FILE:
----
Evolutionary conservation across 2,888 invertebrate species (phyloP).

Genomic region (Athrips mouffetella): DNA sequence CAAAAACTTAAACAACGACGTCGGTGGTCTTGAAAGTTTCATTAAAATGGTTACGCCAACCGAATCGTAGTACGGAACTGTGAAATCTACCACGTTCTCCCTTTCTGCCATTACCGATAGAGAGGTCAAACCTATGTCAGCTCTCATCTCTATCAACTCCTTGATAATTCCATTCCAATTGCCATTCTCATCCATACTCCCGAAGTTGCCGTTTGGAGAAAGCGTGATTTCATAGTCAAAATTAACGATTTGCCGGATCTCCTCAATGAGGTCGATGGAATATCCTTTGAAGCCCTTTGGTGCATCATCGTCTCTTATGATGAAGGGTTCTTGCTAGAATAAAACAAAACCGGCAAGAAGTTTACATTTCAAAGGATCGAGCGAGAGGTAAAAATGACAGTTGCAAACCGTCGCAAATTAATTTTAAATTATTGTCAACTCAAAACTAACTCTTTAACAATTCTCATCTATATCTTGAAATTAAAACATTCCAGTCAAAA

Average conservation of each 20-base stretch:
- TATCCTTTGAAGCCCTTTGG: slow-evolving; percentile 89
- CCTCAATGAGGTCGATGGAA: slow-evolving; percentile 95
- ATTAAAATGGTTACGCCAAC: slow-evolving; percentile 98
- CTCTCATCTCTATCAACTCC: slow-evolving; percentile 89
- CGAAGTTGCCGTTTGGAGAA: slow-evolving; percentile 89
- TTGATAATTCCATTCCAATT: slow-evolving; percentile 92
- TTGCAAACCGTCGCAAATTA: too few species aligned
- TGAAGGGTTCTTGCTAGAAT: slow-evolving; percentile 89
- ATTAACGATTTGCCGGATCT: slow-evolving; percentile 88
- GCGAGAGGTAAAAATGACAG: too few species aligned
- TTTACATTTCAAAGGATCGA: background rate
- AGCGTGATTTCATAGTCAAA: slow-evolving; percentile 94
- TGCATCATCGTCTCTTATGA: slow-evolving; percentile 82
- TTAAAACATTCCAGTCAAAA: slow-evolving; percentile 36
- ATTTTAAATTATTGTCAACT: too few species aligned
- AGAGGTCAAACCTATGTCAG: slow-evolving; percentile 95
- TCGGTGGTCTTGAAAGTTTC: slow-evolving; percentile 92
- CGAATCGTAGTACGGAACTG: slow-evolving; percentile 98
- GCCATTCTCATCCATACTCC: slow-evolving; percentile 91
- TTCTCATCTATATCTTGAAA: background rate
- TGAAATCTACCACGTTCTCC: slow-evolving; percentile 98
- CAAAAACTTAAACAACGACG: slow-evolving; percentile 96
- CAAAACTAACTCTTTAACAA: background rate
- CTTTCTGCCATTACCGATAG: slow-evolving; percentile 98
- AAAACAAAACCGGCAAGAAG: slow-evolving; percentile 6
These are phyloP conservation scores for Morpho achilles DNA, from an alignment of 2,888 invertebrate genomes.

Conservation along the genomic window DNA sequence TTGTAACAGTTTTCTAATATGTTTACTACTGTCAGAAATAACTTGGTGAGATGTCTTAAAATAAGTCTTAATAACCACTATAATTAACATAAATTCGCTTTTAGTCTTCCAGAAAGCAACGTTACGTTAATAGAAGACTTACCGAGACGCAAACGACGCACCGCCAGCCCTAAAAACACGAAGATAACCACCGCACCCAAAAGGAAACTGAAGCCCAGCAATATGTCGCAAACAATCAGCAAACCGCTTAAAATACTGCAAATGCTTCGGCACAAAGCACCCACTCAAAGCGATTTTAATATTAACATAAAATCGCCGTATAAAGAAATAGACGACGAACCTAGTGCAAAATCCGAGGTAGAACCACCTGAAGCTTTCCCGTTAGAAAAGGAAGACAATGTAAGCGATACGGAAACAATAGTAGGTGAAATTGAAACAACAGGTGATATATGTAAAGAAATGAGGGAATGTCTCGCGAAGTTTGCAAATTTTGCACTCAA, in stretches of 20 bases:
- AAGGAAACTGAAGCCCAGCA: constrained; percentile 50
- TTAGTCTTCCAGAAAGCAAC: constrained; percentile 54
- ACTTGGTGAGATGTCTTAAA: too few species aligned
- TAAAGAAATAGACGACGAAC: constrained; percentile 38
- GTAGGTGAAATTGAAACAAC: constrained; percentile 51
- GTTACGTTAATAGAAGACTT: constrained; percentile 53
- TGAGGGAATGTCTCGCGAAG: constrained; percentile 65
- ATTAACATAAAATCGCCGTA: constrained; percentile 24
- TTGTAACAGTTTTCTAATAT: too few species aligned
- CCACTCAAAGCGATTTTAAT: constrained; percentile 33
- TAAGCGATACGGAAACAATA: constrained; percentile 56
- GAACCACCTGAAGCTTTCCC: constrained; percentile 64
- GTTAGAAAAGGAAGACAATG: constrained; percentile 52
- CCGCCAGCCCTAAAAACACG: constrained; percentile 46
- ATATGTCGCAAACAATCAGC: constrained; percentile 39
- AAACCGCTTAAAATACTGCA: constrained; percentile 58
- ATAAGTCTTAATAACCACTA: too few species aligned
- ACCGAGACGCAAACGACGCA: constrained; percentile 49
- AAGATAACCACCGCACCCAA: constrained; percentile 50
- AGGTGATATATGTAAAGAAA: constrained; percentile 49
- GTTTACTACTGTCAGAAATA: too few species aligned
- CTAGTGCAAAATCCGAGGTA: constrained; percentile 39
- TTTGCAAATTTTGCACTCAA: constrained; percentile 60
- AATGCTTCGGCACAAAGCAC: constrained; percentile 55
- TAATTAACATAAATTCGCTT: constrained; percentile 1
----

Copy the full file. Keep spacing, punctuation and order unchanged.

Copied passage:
Evolutionary conservation across 2,888 invertebrate species (phyloP).

Genomic region (Athrips mouffetella): DNA sequence CAAAAACTTAAACAACGACGTCGGTGGTCTTGAAAGTTTCATTAAAATGGTTACGCCAACCGAATCGTAGTACGGAACTGTGAAATCTACCACGTTCTCCCTTTCTGCCATTACCGATAGAGAGGTCAAACCTATGTCAGCTCTCATCTCTATCAACTCCTTGATAATTCCATTCCAATTGCCATTCTCATCCATACTCCCGAAGTTGCCGTTTGGAGAAAGCGTGATTTCATAGTCAAAATTAACGATTTGCCGGATCTCCTCAATGAGGTCGATGGAATATCCTTTGAAGCCCTTTGGTGCATCATCGTCTCTTATGATGAAGGGTTCTTGCTAGAATAAAACAAAACCGGCAAGAAGTTTACATTTCAAAGGATCGAGCGAGAGGTAAAAATGACAGTTGCAAACCGTCGCAAATTAATTTTAAATTATTGTCAACTCAAAACTAACTCTTTAACAATTCTCATCTATATCTTGAAATTAAAACATTCCAGTCAAAA

Average conservation of each 20-base stretch:
- TATCCTTTGAAGCCCTTTGG: slow-evolving; percentile 89
- CCTCAATGAGGTCGATGGAA: slow-evolving; percentile 95
- ATTAAAATGGTTACGCCAAC: slow-evolving; percentile 98
- CTCTCATCTCTATCAACTCC: slow-evolving; percentile 89
- CGAAGTTGCCGTTTGGAGAA: slow-evolving; percentile 89
- TTGATAATTCCATTCCAATT: slow-evolving; percentile 92
- TTGCAAACCGTCGCAAATTA: too few species aligned
- TGAAGGGTTCTTGCTAGAAT: slow-evolving; percentile 89
- ATTAACGATTTGCCGGATCT: slow-evolving; percentile 88
- GCGAGAGGTAAAAATGACAG: too few species aligned
- TTTACATTTCAAAGGATCGA: background rate
- AGCGTGATTTCATAGTCAAA: slow-evolving; percentile 94
- TGCATCATCGTCTCTTATGA: slow-evolving; percentile 82
- TTAAAACATTCCAGTCAAAA: slow-evolving; percentile 36
- ATTTTAAATTATTGTCAACT: too few species aligned
- AGAGGTCAAACCTATGTCAG: slow-evolving; percentile 95
- TCGGTGGTCTTGAAAGTTTC: slow-evolving; percentile 92
- CGAATCGTAGTACGGAACTG: slow-evolving; percentile 98
- GCCATTCTCATCCATACTCC: slow-evolving; percentile 91
- TTCTCATCTATATCTTGAAA: background rate
- TGAAATCTACCACGTTCTCC: slow-evolving; percentile 98
- CAAAAACTTAAACAACGACG: slow-evolving; percentile 96
- CAAAACTAACTCTTTAACAA: background rate
- CTTTCTGCCATTACCGATAG: slow-evolving; percentile 98
- AAAACAAAACCGGCAAGAAG: slow-evolving; percentile 6
These are phyloP conservation scores for Morpho achilles DNA, from an alignment of 2,888 invertebrate genomes.

Conservation along the genomic window DNA sequence TTGTAACAGTTTTCTAATATGTTTACTACTGTCAGAAATAACTTGGTGAGATGTCTTAAAATAAGTCTTAATAACCACTATAATTAACATAAATTCGCTTTTAGTCTTCCAGAAAGCAACGTTACGTTAATAGAAGACTTACCGAGACGCAAACGACGCACCGCCAGCCCTAAAAACACGAAGATAACCACCGCACCCAAAAGGAAACTGAAGCCCAGCAATATGTCGCAAACAATCAGCAAACCGCTTAAAATACTGCAAATGCTTCGGCACAAAGCACCCACTCAAAGCGATTTTAATATTAACATAAAATCGCCGTATAAAGAAATAGACGACGAACCTAGTGCAAAATCCGAGGTAGAACCACCTGAAGCTTTCCCGTTAGAAAAGGAAGACAATGTAAGCGATACGGAAACAATAGTAGGTGAAATTGAAACAACAGGTGATATATGTAAAGAAATGAGGGAATGTCTCGCGAAGTTTGCAAATTTTGCACTCAA, in stretches of 20 bases:
- AAGGAAACTGAAGCCCAGCA: constrained; percentile 50
- TTAGTCTTCCAGAAAGCAAC: constrained; percentile 54
- ACTTGGTGAGATGTCTTAAA: too few species aligned
- TAAAGAAATAGACGACGAAC: constrained; percentile 38
- GTAGGTGAAATTGAAACAAC: constrained; percentile 51
- GTTACGTTAATAGAAGACTT: constrained; percentile 53
- TGAGGGAATGTCTCGCGAAG: constrained; percentile 65
- ATTAACATAAAATCGCCGTA: constrained; percentile 24
- TTGTAACAGTTTTCTAATAT: too few species aligned
- CCACTCAAAGCGATTTTAAT: constrained; percentile 33
- TAAGCGATACGGAAACAATA: constrained; percentile 56
- GAACCACCTGAAGCTTTCCC: constrained; percentile 64
- GTTAGAAAAGGAAGACAATG: constrained; percentile 52
- CCGCCAGCCCTAAAAACACG: constrained; percentile 46
- ATATGTCGCAAACAATCAGC: constrained; percentile 39
- AAACCGCTTAAAATACTGCA: constrained; percentile 58
- ATAAGTCTTAATAACCACTA: too few species aligned
- ACCGAGACGCAAACGACGCA: constrained; percentile 49
- AAGATAACCACCGCACCCAA: constrained; percentile 50
- AGGTGATATATGTAAAGAAA: constrained; percentile 49
- GTTTACTACTGTCAGAAATA: too few species aligned
- CTAGTGCAAAATCCGAGGTA: constrained; percentile 39
- TTTGCAAATTTTGCACTCAA: constrained; percentile 60
- AATGCTTCGGCACAAAGCAC: constrained; percentile 55
- TAATTAACATAAATTCGCTT: constrained; percentile 1